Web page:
The next step was to test this theory – because at this point it’s only a theory, it could be entirely wrong. I’ve certainly come up with entirely plausible theories like this before which turned out to be not what was going on at all. So, like a true lazy shortcut enthusiast, I hacked up my local copy of Koji’s __init__.py and sprinkled a bunch of lines like print("HERE 1!") and print("HERE 2!") through the whole of is_conn_error(). Then I just rankoji wait-task commands on random tasks until one failed.

This is fine. When you’re just trying to debug the problem you don’t need to be super elegant about it. You don’t need to do a proper git patch and rebuild the Koji package for your system and use proper logging methods and all the rest of it. Just dumping some print lines in a working copy of the file is just fine, if it works. Just remember to put everything back as it was before later. 🙂

So, as it happened the god of root causing was on my side today, and it turned out I was right on the money. When one of the koji watch-task commands failed, it hit my HERE 1! and HERE 3! lines right when it died. Those told me we were indeed running through is_conn_error() right before the error, and further, where we were coming out of it. We were entering the if isinstance(e, socket.error) block at the start of the function, and returning False because the exception (e) did appear to be an instance of socket.error, but either did not have an errno attribute, or it was not one of errno.ECONNRESET, errno.ECONNABORTED, or errno.EPIPE.

Obviously, this made me curious as to what the exception actually is, whether it has an errno at all, and if so, what it is. So I threw in a few more debugging lines – to print out type(e), and getattr(e, 'errno', 'foobar'). The result of this was pretty interesting. The second print statement gave me ‘foobar’, meaning the exception doesn’t have an errno attribute at all. And the type of the exception was…requests.exceptions.ConnectionError.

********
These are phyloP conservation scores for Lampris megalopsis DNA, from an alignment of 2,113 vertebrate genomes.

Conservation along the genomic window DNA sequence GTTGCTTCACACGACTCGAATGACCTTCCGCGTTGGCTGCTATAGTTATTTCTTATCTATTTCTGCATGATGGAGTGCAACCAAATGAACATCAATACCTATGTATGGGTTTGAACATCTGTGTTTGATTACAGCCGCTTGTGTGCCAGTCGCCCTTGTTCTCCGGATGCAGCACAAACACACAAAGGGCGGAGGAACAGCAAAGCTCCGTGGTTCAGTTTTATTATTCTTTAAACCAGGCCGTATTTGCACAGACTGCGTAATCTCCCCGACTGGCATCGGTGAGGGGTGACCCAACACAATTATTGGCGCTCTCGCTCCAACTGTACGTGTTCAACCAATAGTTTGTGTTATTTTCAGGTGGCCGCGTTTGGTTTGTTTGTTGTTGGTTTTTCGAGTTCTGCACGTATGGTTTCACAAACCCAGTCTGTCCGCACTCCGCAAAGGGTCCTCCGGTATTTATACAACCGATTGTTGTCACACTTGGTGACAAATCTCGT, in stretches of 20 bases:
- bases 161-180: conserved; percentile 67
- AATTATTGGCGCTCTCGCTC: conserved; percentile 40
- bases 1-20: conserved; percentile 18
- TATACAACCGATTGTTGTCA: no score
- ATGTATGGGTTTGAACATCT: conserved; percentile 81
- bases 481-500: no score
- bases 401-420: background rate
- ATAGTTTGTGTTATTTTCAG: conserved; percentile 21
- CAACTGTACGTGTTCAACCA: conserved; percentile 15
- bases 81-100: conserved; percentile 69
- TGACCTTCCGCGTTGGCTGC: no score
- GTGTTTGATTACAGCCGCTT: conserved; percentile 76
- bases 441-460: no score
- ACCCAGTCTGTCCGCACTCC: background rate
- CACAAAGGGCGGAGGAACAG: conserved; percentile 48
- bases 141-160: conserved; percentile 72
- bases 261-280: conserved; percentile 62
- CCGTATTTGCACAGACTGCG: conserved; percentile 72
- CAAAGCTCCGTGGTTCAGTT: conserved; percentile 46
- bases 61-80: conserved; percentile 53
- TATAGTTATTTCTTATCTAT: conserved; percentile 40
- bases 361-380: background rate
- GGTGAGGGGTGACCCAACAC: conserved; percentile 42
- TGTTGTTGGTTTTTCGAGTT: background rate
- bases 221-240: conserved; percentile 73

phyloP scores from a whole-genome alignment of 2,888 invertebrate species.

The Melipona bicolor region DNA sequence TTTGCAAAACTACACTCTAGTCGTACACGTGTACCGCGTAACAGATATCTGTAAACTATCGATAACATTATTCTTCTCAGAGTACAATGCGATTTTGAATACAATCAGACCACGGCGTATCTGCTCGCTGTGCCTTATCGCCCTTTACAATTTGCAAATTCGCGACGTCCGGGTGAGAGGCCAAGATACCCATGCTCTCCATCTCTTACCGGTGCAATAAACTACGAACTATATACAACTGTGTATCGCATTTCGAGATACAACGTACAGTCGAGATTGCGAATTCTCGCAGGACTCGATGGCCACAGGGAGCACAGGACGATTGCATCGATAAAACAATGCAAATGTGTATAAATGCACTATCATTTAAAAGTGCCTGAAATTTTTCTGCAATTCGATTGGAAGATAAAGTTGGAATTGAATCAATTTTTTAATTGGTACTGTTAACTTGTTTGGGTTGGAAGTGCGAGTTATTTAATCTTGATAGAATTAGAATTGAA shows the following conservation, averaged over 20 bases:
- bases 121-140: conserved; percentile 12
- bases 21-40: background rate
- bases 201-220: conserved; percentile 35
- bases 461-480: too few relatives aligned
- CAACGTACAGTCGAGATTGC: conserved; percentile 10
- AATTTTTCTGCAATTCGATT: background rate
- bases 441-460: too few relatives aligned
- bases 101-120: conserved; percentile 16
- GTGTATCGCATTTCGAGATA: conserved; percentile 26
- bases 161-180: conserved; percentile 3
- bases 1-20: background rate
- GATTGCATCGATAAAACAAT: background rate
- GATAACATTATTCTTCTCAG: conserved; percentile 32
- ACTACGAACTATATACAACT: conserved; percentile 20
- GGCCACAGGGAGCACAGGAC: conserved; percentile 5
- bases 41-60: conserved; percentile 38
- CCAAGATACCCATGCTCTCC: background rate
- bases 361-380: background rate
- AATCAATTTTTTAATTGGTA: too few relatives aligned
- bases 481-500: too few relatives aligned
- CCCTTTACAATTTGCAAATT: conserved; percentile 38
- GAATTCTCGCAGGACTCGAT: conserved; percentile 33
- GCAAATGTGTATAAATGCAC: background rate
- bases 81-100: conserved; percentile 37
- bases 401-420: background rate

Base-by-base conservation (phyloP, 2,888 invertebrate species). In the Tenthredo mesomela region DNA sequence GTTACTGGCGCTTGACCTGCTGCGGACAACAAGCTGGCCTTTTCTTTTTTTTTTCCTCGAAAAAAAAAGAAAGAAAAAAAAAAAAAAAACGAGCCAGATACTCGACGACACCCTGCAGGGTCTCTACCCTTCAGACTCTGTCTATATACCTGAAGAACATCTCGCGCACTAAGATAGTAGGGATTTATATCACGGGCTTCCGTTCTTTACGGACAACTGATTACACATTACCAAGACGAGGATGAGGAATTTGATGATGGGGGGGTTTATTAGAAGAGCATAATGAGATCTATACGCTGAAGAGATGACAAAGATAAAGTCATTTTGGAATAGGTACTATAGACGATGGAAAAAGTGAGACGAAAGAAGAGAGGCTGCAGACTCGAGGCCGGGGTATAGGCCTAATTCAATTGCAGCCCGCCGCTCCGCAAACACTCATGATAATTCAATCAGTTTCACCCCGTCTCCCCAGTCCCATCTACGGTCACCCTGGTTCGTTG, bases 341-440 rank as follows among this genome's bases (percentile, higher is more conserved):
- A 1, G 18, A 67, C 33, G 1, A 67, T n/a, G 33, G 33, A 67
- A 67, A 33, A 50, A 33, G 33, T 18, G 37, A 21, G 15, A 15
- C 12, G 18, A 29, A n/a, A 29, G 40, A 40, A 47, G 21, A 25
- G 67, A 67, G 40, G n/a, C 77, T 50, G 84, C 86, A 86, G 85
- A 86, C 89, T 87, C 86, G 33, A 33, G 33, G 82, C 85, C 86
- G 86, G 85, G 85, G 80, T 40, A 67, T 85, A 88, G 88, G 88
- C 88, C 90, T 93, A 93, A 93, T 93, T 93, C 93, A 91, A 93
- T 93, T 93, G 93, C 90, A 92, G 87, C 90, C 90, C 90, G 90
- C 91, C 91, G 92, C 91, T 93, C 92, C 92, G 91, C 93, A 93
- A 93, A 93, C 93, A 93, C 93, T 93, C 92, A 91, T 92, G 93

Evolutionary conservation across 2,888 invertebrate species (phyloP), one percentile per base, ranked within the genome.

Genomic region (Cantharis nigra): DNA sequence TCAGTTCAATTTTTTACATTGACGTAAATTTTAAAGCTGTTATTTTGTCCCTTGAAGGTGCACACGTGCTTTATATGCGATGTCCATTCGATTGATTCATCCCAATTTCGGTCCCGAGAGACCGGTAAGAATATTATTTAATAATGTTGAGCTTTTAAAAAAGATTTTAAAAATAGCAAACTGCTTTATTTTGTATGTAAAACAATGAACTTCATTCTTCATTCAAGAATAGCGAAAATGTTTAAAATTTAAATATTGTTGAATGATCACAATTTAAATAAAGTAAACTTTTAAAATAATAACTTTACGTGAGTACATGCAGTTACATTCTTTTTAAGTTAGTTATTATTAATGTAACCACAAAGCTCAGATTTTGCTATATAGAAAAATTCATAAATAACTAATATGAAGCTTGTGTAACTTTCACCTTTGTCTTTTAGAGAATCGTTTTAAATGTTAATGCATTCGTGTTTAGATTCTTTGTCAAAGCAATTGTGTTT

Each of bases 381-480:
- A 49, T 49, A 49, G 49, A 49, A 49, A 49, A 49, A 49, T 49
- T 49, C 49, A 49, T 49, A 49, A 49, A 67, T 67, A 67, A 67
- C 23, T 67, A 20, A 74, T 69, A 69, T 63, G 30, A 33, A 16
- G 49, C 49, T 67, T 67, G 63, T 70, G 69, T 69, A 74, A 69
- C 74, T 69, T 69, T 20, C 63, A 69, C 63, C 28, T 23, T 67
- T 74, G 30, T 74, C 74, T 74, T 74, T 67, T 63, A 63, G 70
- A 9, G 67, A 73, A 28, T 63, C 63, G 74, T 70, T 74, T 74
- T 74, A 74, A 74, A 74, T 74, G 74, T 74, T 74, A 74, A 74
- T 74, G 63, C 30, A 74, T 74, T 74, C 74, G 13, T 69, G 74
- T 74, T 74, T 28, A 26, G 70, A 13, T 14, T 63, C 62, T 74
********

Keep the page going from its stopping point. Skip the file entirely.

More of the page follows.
That’s a bit curious! You wouldn’t necessarily expect requests.exceptions.ConnectionError to be an instance of socket.error, would you? So why are we in a block that only handles instances of socket.error? Also, it’s clear the code doesn’t expect this, because there’s a block later in the function that explicitly handles instances of requests.exceptions.ConnectionError – but because this earlier block that handles socket.error instances always returns, we will never reach that block if requests.exceptions.ConnectionError instances are also instances of socket.error. So there’s clearly something screwy going on here.

So of course the next thing to do is…look up socket.error in the Python 2 and Python 3 docs. ANY TIME you’re investigating a mysterious Python 3 porting issue, remember this can be useful. Here’s the Python 2 socket.error entry, and the Python 3 socket.error entry. And indeed there’s a rather significant difference! The Python 2 docs talk about socket.error as an exception that is, well, its own unique thing. However, the Python 3 docs say: “A deprecated alias of OSError.” – and even tell us specifically that this changed in Python 3.3: “Changed in version 3.3: Following PEP 3151, this class was made an alias of OSError.” Obviously, this is looking an awful lot like one more link in the chain of what’s going wrong here.

With a bit of Python knowledge you should be able to figure out what’s going on now. Think: if socket.error is now just an alias of OSError, what does if isinstance(e, socket.error) mean, in Python 3.3+ ? It means just the same as if isinstance(e, OSError). And guess what? requests.exception.ConnectionError happens to be a subclass of OSError. Thus, if e is an instance of requests.exception.ConnectionError, isinstance(e, socket.error) will return True in Python 3.3+. In Python 2, it returns False. It’s easy to check this in an interactive Python shell or with a test script, to confirm.